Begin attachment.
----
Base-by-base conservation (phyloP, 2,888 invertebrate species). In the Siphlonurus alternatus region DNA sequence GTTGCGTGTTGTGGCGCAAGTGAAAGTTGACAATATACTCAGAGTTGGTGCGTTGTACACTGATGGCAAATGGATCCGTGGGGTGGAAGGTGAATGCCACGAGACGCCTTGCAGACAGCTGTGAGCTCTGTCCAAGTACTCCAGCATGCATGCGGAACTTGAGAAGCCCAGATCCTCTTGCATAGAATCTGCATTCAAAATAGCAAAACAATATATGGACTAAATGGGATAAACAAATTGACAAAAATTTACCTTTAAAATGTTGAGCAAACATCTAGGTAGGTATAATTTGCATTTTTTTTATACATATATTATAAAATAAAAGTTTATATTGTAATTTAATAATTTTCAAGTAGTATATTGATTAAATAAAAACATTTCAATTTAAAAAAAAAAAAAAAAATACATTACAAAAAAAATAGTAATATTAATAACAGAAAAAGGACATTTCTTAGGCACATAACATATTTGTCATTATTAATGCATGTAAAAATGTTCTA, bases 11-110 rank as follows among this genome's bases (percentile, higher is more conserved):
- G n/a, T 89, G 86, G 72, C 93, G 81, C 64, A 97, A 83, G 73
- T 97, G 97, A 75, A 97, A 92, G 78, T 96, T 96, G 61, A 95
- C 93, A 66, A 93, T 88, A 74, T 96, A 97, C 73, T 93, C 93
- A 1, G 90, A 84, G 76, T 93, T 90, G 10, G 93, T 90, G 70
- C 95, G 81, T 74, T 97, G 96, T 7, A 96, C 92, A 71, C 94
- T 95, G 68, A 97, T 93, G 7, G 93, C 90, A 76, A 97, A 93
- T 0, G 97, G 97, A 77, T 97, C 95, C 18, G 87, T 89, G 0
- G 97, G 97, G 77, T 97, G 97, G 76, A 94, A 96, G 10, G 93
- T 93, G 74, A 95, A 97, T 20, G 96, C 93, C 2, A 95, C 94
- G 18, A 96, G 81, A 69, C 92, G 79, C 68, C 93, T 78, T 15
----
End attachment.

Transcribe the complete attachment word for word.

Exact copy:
Base-by-base conservation (phyloP, 2,888 invertebrate species). In the Siphlonurus alternatus region DNA sequence GTTGCGTGTTGTGGCGCAAGTGAAAGTTGACAATATACTCAGAGTTGGTGCGTTGTACACTGATGGCAAATGGATCCGTGGGGTGGAAGGTGAATGCCACGAGACGCCTTGCAGACAGCTGTGAGCTCTGTCCAAGTACTCCAGCATGCATGCGGAACTTGAGAAGCCCAGATCCTCTTGCATAGAATCTGCATTCAAAATAGCAAAACAATATATGGACTAAATGGGATAAACAAATTGACAAAAATTTACCTTTAAAATGTTGAGCAAACATCTAGGTAGGTATAATTTGCATTTTTTTTATACATATATTATAAAATAAAAGTTTATATTGTAATTTAATAATTTTCAAGTAGTATATTGATTAAATAAAAACATTTCAATTTAAAAAAAAAAAAAAAAATACATTACAAAAAAAATAGTAATATTAATAACAGAAAAAGGACATTTCTTAGGCACATAACATATTTGTCATTATTAATGCATGTAAAAATGTTCTA, bases 11-110 rank as follows among this genome's bases (percentile, higher is more conserved):
- G n/a, T 89, G 86, G 72, C 93, G 81, C 64, A 97, A 83, G 73
- T 97, G 97, A 75, A 97, A 92, G 78, T 96, T 96, G 61, A 95
- C 93, A 66, A 93, T 88, A 74, T 96, A 97, C 73, T 93, C 93
- A 1, G 90, A 84, G 76, T 93, T 90, G 10, G 93, T 90, G 70
- C 95, G 81, T 74, T 97, G 96, T 7, A 96, C 92, A 71, C 94
- T 95, G 68, A 97, T 93, G 7, G 93, C 90, A 76, A 97, A 93
- T 0, G 97, G 97, A 77, T 97, C 95, C 18, G 87, T 89, G 0
- G 97, G 97, G 77, T 97, G 97, G 76, A 94, A 96, G 10, G 93
- T 93, G 74, A 95, A 97, T 20, G 96, C 93, C 2, A 95, C 94
- G 18, A 96, G 81, A 69, C 92, G 79, C 68, C 93, T 78, T 15